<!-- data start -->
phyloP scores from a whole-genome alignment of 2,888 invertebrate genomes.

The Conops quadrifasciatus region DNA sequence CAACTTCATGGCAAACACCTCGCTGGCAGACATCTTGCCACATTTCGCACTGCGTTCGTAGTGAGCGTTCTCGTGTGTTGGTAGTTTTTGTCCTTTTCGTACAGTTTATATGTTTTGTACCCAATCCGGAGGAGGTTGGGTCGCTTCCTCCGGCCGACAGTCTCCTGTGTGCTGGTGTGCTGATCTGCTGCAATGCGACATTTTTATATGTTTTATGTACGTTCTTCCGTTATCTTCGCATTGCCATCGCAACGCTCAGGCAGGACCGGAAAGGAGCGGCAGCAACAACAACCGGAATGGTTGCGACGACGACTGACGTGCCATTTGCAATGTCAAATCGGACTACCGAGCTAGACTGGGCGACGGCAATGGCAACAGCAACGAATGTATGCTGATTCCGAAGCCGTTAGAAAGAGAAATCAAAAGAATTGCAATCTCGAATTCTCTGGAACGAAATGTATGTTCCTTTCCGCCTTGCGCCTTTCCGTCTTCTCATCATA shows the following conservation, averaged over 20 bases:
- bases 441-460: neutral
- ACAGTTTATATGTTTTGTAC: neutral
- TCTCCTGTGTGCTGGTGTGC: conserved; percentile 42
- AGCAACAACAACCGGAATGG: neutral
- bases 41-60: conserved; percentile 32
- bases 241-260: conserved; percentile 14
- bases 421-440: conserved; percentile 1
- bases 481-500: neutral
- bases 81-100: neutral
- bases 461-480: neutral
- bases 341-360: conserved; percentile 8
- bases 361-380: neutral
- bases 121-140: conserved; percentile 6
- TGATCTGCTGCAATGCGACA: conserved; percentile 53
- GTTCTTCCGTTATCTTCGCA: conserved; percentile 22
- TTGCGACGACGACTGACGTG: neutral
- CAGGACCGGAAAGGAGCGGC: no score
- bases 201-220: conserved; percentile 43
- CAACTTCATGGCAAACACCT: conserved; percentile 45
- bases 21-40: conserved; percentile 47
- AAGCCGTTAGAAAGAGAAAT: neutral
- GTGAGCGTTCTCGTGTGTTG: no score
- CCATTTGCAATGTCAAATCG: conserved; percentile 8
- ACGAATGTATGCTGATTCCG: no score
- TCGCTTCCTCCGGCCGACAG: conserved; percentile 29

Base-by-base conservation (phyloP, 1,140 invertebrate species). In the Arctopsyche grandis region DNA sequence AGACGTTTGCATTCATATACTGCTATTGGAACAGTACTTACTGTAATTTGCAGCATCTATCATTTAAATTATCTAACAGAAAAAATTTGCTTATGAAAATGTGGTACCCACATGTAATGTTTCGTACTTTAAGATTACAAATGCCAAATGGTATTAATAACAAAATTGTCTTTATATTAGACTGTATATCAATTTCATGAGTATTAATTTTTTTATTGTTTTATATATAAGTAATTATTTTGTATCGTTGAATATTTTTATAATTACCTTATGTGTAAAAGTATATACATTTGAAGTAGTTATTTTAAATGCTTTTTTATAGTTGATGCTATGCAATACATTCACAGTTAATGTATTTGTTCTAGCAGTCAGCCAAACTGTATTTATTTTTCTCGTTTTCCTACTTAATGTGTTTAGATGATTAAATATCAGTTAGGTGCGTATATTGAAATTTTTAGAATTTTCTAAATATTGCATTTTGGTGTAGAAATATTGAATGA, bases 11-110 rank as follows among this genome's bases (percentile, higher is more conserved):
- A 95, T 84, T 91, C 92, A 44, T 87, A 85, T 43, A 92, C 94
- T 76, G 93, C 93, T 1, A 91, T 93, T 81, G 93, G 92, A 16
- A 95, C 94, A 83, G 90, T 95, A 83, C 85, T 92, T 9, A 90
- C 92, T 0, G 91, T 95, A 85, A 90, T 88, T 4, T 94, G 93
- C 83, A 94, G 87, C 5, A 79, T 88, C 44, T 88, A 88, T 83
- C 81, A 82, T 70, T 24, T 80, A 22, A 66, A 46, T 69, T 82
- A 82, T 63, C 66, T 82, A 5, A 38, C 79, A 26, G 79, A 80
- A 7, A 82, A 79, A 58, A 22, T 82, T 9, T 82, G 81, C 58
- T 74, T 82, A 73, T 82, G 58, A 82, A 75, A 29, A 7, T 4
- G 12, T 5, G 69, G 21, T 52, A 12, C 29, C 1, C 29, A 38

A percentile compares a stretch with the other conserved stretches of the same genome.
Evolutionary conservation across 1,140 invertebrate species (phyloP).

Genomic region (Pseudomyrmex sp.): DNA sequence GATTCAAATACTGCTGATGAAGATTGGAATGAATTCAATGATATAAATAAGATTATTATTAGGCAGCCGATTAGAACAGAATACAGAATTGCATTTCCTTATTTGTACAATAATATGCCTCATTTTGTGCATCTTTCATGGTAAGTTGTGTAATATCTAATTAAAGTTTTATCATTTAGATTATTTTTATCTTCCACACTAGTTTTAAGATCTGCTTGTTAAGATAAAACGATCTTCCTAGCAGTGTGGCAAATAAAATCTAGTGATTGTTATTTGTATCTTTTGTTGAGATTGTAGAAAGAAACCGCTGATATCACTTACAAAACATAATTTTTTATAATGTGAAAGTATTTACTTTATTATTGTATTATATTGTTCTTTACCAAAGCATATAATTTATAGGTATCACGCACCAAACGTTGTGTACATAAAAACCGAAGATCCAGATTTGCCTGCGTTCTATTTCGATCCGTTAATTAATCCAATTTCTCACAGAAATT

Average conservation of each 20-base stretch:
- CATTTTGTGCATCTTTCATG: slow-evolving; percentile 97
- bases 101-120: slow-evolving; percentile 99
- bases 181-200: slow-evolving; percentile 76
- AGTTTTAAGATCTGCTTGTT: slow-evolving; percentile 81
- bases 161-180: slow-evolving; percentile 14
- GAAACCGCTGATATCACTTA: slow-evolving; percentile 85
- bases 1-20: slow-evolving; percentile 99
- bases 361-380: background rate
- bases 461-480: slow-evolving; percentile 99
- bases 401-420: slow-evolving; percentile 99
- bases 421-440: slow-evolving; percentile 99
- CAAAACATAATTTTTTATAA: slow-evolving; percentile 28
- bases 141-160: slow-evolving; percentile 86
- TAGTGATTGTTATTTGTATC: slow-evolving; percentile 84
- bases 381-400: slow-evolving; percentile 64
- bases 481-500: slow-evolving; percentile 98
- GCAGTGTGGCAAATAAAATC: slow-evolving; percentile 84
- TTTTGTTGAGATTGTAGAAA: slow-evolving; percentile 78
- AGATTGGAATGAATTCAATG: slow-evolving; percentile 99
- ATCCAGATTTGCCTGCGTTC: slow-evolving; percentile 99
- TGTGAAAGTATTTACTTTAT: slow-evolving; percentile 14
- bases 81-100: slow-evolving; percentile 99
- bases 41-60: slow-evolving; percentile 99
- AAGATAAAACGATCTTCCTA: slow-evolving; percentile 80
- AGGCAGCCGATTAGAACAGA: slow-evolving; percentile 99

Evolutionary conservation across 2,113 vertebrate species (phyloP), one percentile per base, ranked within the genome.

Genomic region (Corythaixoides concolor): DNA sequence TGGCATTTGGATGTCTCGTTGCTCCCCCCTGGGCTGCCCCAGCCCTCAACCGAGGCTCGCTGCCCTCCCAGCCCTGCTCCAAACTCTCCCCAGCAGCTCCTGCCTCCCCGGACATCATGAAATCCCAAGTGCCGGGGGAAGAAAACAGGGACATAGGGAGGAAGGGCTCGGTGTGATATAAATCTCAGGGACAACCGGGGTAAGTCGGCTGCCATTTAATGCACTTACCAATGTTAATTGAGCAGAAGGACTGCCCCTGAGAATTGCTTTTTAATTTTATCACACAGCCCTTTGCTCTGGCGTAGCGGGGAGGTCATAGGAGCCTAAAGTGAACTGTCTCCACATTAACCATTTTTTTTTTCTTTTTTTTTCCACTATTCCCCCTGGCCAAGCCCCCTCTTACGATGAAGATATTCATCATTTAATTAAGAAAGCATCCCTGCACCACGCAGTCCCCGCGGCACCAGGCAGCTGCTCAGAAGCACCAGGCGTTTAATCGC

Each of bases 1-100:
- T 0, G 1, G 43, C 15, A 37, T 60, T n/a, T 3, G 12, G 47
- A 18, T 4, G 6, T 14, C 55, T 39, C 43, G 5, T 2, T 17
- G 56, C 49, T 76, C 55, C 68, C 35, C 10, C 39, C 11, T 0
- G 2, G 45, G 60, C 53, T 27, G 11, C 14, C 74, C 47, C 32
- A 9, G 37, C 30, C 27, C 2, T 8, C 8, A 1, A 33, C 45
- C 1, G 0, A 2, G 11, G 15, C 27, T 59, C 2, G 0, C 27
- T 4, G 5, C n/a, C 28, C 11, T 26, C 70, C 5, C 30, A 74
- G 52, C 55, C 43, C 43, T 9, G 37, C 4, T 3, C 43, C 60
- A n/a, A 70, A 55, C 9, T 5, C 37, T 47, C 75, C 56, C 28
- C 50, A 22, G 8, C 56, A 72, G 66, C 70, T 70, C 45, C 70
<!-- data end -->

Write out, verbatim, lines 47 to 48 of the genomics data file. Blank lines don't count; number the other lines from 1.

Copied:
- bases 161-180: slow-evolving; percentile 14
- GAAACCGCTGATATCACTTA: slow-evolving; percentile 85